the mael of Malden?

A 1000 year-old Elm Tree Root?

                       the mael of Malden?

Evidence on this Signboard on Church Path, where you can see an elm tree growing out of a tomb is updated on this website as information comes in.A brick building with a sign in front of itDescription automatically generated with medium confidence

Standing in front of this board, you are on a hill (a ‘dune’ in Anglo-Saxon). Once it was marked by a Saxon sign (a mael).  Malden was maeldune - ‘Sign Hill’.  The original mael was a sign on this path, a way-marker on a highway, a dry way, the safe, direct way to civilisation.  For Saxons, this was not just a blip on the London Loop. 

Before any church was here, Christian faith was probably taught under this mael. Deals were struck here, more sure they would be faithfully kept.  Like many way-signs, the mael probably became the village cross, the sign of Christ, christes mael.  The church built close to it, bore witness to the sign.  Malden itself was named after this sign.

The only material for a sign here was wood.  Malden had no masonry stone.  Elm trees were the tall, natural landmarks.  They could grow 40 metres high.  Some lasted hundreds of years, standing tall above the woodland.

On the south side of Church Road elm trees as tall as the lamp standards are crowding the roadside now. 


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Sadly, because of elm disease, all of them will probably die back  no more than 12 metres high.

Under wet ground, however, or surrounded by living bark, elm wood is extraordinarily durable.

This piece of water pipe, made from elm wood is now in the Science Museum, dated 1401-1600.






But in the churchyard not one elm could be found - except those invading at the boundary. But, about ten years ago, an elm tree began growing out of the top of Catherine Lady Walter’s family memorial.

Branches of elm have forced up the stone slab on top of this monument - although it weighs about a ton.  Elm root suckers must have broken through layers of masonry in the vault underneath, then climbed inside the memorial and the vault beneath it.  But the roots must have remained dormant in the clay under the vault for at least 270 years.

Though every leaf of it had been removed the previous winter, this tree of elm, three metres tall, had grown out from under the slab, before April 2020.

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Elm wood is hard to remove.  It is tougher than oak.  A single shred of elm root very soon becomes a whole elm tree.  But Lady Walter’s vault and the deep clay mound around it, seem to have successfully smothered the elm roots for nearly three centuries.  There must have been years of conscientious mowing, scything and probably grazing by farm animals and deer as well.

Lady Walter of ‘Worcester Parke’ had died in 1733.  Her memorial was to go in front of the churchs east window.  But it was placed south of centre. Roots like this, so near to a church, able to produce elm trunks 40 metres high and two metres in diameter, had to be taken very seriously.

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This is Mr.Thomas Weeding’s memorial.  When he died, in 1856, it was sited well to the north of centre.  The clay mound over his vault was stretched out over Lady Walter’s, perhaps to smother the elm in the central area even more deeply in clay.  Portland cement now made concrete foundations much stronger.  No elm tree is growing out of the top of his memorial - yet.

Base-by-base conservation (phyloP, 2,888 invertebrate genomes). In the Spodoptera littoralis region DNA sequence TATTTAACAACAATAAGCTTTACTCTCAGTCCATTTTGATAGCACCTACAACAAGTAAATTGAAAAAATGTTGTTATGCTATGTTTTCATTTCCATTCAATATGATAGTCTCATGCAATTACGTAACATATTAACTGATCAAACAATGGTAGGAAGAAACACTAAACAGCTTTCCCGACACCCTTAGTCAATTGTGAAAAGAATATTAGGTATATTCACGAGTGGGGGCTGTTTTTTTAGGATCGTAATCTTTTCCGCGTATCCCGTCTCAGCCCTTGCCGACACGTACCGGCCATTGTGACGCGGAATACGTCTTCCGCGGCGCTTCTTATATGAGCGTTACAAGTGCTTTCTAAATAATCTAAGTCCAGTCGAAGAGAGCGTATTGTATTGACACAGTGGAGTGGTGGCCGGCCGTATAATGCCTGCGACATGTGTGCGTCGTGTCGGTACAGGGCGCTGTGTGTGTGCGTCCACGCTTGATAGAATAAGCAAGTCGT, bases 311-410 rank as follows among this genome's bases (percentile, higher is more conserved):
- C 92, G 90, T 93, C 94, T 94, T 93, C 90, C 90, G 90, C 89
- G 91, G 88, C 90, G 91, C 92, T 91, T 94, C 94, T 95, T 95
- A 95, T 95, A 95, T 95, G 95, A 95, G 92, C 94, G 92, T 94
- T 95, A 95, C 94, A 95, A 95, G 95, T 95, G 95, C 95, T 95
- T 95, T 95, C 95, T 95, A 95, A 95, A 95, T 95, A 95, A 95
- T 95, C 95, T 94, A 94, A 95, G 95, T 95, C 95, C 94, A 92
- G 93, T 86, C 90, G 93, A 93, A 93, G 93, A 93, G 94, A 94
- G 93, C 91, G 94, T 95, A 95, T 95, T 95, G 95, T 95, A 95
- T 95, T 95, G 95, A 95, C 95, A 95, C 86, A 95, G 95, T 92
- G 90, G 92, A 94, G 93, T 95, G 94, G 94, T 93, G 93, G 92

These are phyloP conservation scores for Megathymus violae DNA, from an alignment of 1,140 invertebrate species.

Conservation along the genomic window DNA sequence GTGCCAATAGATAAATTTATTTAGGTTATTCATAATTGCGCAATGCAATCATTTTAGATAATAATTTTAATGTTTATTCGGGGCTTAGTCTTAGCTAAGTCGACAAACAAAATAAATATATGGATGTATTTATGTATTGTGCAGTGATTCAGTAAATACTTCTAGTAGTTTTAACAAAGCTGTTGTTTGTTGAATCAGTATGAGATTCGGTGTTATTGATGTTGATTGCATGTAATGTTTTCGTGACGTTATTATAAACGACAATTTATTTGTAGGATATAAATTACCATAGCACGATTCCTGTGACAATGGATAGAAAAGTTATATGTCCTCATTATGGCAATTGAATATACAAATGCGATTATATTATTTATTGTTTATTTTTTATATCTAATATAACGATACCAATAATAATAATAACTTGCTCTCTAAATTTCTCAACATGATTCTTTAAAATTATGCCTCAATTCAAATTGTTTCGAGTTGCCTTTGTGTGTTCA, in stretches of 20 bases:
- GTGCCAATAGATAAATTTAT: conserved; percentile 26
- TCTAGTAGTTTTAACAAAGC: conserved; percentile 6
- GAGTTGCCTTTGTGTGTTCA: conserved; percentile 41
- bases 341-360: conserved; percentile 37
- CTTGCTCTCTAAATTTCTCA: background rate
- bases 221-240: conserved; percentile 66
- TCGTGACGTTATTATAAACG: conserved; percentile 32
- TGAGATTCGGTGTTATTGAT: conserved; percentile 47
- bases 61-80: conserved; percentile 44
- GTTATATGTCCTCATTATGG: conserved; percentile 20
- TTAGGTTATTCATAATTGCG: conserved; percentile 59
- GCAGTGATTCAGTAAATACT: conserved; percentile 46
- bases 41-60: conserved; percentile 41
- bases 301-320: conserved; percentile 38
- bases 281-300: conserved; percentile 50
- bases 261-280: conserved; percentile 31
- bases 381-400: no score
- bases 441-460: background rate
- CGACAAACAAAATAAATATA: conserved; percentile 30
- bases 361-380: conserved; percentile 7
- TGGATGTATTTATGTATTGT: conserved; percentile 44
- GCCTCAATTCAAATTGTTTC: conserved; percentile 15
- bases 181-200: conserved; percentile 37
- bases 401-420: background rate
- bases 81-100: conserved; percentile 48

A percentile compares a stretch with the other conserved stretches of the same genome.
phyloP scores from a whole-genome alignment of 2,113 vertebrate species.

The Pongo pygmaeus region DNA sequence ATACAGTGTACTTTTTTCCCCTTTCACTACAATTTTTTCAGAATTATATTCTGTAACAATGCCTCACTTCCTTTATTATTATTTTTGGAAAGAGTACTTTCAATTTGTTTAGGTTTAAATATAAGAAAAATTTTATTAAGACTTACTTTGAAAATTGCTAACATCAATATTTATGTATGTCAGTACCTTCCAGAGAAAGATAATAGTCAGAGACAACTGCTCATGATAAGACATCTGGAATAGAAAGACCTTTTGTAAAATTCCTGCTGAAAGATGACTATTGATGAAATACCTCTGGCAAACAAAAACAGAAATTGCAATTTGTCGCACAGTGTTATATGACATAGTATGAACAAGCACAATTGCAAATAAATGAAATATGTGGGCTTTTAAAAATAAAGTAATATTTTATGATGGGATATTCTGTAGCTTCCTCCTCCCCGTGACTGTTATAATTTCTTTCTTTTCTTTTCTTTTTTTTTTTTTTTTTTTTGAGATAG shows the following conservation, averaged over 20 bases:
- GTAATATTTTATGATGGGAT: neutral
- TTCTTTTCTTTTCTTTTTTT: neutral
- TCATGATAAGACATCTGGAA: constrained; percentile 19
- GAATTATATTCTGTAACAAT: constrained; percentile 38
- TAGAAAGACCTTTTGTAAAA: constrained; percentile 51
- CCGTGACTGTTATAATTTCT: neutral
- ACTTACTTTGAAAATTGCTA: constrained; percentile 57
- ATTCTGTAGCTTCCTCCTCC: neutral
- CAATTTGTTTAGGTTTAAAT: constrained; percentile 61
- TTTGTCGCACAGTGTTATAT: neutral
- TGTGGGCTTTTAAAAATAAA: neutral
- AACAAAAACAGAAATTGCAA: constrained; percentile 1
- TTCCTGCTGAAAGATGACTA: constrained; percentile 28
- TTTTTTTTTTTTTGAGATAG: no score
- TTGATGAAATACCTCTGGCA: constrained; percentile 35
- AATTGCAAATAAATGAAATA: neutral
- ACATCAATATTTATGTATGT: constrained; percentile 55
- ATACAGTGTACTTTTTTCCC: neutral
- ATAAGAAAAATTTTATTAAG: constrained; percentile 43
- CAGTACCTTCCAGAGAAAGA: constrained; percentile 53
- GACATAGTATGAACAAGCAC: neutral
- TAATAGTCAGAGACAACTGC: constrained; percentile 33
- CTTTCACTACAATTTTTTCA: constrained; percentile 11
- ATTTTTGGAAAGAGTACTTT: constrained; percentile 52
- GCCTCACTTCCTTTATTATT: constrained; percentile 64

A picture containing outdoor, grass, rock, plantDescription automatically generatedBut at the corner of the Weeding memorial nearest to the camera, this one tiny elm, at the end of an ‘avenue’ of tiny elms, three metres long, survived the routine grass maintenance in 2021. 


It was cut down, but it re-grew. It survived a second strim in September and then a third one in October.





Not all trees cut at ground level die.  Elms can grow vigorously as a result.  This is the principle used in ‘coppicing- a successful method used for managing woodland since prehistoric times.

Ash trees, for instance, normally live for 200 years.  But they can re-grow for a thousand years if coppiced.  Could our elm tree’s life have been prolonged by indefatigable cutting - all those centuries from Saxon times?

How big a root system is still alive?

The drawing below shows the total area where tiny elm ‘saplings’ were found growing in autumn 2021.  It is 9 metres long (east to west), and 5 wide (south to north).  The roots may have come from a single trunk, but possibly from several.  One trunk might die back after 3-400 years but others could develop from the root suckers.  Those with the best chance would probably be farthest from the shadow of the old tree and the church building.  So, every 3-400 years the tree might appear to ‘walk’ a few paces - out into more open sunlight.

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Long stems of elm must have been growing for years, un-noticed, concealed among the brambles and shrubs on all four sides of Lady Catherines memorial, growing out of the ceiling of the vault, underneath the monument. 

When, in 2021, a shallow trench was dug round the church to reduce damp, a 3mm thick elm root under the east window in the Saxon wall was severed and exposed.  This root was heading due west from Lady Catherines tomb towards the foundations of the church.  It must have detected more moisture and/or nutriment there than in the open grass.

A few months later, that root had sprouted a 20cm tall elm sapling with fresh young leaves.  Trimmed with the grass in late October, smaller, darker elm leaves were uncovered. They had been hidden in the grass, completely unnoticed.

What action should be taken?